Archive for the ‘Trends’ Category
September 08, 2014
Life goes on as usual at the MGM Grand Hotel & Resort in Las Vegas—with its vast array of gambling, entertainment and dining options—but a progressive health-and-wellness program is continuing to become a more vital part of the scene.
In 2012, MGM Grand partnered with Delos, a company that focuses on nurturing and promoting health and well-being in indoor environments, to transform 42 hotel rooms on the 14th floor into Stay Well Rooms, which contain a multitude of health-and-wellness features.
The rooms have been popular among meeting groups and other guests, so early this year Delos and MGM converted the additional 129 rooms on the 14th floor into Stay Well Rooms. And on Aug. 18, the collaborators took another major step by unveiling Stay Well Meetings, consisting of dozens of healthy features including an advanced air purification system, circadian lighting, hypoallergenic cleaning products, ergonomic elements, a hydration station, aromatherapy and healthy menu options.
September 04, 2014
A casual afternoon stroll down any street in Miami’s Little Havana neighborhood can elicit a number of cultural peculiarities straight from Cuba: Old men in guayabera shirts playing dominos, the rhythmic beats of son or samba emanating from a radio, and, of course, lines of people waiting to pick up a warm cafecito, or Cuban coffee, to help them finish the day. Embracing this touch of Little Havana, The EPIC hotel in downtown Miami is now offering cafecitos for guests to enjoy on a daily basis.
“In Miami, everyday around 3 p.m., things tend to stop and everybody goes for coffee for whatever reason,” says Eric Jellson, area director of sales and marketing at EPIC. “They [cafecitos] are an extraordinarily popular drink in Miami because of the city’s Cuban population and Latin base, and our coffee promotion allows us capture that culture. It allows us to do something for our guests, share the flavor of our local Latin community, and do it for free.”
The drink consists of a special, super concentrated type of coffee with sugar froth on top. The taste is brisk, and the caffeine is enough to arouse even the sleepiest consumer. That is why it is served in small cups, almost like an espresso shot. Cafecitos are typically paired with pastelitos (Cuban pastries) or Cuban toast (bread lathered in butter) in the morning, or brochetas (kabobs) in the afternoon or evening, making them a perfect drink any time of the day. (Just don’t drink one before bed if you plan on sleeping!)
Every day at 3:05 on the 14th floor of the hotel, the meeting space comes alive with the sights and smells of Little Havana, as guests and attendees congregate to get a taste of the drink and socialize. Since it occurs in the hotel’s meeting space, planners can take advantage of the offer by simply scheduling a break at that time.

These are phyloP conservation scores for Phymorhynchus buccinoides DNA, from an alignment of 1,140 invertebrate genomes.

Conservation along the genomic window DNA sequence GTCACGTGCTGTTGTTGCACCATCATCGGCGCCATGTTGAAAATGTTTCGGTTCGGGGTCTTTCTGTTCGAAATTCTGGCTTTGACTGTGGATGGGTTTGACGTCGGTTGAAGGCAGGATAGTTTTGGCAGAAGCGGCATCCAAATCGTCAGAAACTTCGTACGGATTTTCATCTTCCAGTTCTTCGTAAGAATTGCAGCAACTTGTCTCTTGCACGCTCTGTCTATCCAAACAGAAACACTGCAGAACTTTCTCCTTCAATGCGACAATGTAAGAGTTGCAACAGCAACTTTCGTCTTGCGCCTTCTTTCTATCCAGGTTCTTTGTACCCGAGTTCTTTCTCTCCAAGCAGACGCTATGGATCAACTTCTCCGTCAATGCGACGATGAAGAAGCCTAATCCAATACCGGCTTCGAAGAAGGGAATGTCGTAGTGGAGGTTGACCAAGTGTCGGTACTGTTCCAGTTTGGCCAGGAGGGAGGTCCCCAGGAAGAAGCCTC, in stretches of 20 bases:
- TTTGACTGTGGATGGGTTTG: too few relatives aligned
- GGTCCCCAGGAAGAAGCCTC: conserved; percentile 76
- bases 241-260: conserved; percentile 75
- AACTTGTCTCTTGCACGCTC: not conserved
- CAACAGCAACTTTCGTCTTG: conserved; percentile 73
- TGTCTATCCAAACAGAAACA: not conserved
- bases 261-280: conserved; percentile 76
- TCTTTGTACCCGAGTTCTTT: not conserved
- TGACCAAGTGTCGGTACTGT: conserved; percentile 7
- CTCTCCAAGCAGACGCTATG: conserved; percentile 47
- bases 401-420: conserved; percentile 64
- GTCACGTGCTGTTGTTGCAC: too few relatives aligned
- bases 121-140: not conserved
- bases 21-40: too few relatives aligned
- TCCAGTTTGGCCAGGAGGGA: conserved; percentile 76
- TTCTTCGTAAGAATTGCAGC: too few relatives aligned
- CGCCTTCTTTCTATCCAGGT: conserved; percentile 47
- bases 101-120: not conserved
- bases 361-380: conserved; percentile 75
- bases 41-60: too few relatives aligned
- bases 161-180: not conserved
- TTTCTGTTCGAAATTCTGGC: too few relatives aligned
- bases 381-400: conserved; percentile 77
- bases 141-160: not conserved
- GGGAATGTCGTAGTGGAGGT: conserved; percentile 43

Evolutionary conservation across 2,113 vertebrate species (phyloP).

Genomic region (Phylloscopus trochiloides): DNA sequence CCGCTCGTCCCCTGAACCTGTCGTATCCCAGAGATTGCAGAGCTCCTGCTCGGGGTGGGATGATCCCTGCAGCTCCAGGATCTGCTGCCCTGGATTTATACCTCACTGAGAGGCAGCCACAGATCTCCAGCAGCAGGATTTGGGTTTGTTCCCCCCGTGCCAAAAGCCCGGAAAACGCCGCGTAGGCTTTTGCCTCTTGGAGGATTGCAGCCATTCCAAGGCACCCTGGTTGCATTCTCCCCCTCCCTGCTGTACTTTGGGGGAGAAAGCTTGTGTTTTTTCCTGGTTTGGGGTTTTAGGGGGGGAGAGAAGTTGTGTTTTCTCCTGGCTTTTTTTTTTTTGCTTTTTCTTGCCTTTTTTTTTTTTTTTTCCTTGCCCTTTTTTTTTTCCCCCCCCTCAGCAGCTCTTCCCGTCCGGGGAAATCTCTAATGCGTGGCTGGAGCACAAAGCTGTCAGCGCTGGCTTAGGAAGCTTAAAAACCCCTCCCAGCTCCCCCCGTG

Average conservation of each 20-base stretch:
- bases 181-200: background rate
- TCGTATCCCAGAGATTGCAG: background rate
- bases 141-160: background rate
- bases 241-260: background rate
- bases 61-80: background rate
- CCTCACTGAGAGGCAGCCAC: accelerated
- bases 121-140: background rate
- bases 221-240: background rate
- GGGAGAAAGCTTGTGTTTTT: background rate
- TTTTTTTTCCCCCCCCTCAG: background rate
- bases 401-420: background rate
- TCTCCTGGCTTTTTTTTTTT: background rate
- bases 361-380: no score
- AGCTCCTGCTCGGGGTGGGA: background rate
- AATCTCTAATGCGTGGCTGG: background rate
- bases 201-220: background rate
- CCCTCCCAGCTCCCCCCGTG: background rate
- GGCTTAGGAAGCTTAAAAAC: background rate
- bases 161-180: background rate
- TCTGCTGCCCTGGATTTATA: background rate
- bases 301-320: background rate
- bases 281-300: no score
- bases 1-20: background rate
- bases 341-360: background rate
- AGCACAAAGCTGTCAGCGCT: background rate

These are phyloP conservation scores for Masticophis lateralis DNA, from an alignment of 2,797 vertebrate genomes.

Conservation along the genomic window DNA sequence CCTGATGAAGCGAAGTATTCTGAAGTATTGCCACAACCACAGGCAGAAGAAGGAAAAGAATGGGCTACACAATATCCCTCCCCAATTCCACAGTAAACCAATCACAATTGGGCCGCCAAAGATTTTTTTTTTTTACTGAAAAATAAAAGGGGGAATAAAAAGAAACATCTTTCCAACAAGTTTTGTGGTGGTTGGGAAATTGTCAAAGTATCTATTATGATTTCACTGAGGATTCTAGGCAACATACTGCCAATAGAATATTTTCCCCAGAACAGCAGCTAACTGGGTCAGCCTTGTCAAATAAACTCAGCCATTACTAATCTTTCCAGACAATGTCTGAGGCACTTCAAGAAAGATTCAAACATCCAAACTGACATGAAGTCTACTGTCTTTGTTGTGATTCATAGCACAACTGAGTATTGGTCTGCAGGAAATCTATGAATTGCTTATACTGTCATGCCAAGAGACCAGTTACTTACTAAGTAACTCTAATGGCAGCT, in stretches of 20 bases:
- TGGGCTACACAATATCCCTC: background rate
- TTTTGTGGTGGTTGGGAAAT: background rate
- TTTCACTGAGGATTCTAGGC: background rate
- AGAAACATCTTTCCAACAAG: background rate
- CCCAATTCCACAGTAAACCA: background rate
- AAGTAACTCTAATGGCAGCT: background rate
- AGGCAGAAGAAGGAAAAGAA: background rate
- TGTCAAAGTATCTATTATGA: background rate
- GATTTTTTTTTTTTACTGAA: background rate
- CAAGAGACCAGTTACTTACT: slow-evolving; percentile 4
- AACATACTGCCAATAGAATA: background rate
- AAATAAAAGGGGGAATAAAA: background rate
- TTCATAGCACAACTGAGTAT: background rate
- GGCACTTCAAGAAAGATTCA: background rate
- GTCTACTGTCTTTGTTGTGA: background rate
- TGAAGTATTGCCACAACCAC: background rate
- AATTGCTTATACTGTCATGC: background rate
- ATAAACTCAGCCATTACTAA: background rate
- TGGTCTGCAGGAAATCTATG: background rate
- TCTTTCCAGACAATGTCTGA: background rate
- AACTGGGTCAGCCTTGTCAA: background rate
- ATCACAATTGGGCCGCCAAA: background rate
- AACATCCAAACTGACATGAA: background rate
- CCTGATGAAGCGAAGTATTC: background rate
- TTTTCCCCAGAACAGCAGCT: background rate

“The cafecitos have been such a huge hit” says Jellson.” We recently had an in-house trade show and afterward, I was flooded with emails asking where the coffee could be purchased and which brand it was. People need to come and try them!”
Just make sure to keep the cigar pairings outside. epichotel.com
August 24, 2014
More domestic meetings, shorter booking lead times, increased use of technology and continuing problems with compliance are among the worldwide trends being forecast for the meetings industry in a report released this month.
The report, the 2015 Global Travel Price Outlook, is a collaborative effort of Carlson Wagonlit Travel and the GBTA Foundation, the education and research component of the Global Business Travel Association. It focuses on what businesses can expect in 2015, and is designed to help their planning.
Part of the report focused specifically on the meetings industry. Besides the trends forecast above, the report predicted that:
* The cost per-day cost for an attendee will rise 8.5 percent in Latin America and 2.5 percent in both North America and the Asia-Pacific region, and decline by 5 percent in the Europe, Middle East and Africa (EMEA) region.
* Group size will increase by 3.5 percent in North America. 2.5 percent in Latin America and .75 percent in the Asia-Pacific region, and remain stable in the EMEA region.
* North America will see steadily improving economic conditions, resulting in more corporate confidence.
* The modest increases in per-attendee spending and group size in North America will be tempered by the strategic sourcing of the many North American-based organizations that implement a holistic approach to meetings management and drive significant savings accordingly.
* Companies in North America will focus on combining meetings and events with transient spending and on continuing to consolidate suppliers for greater negotiating leverage.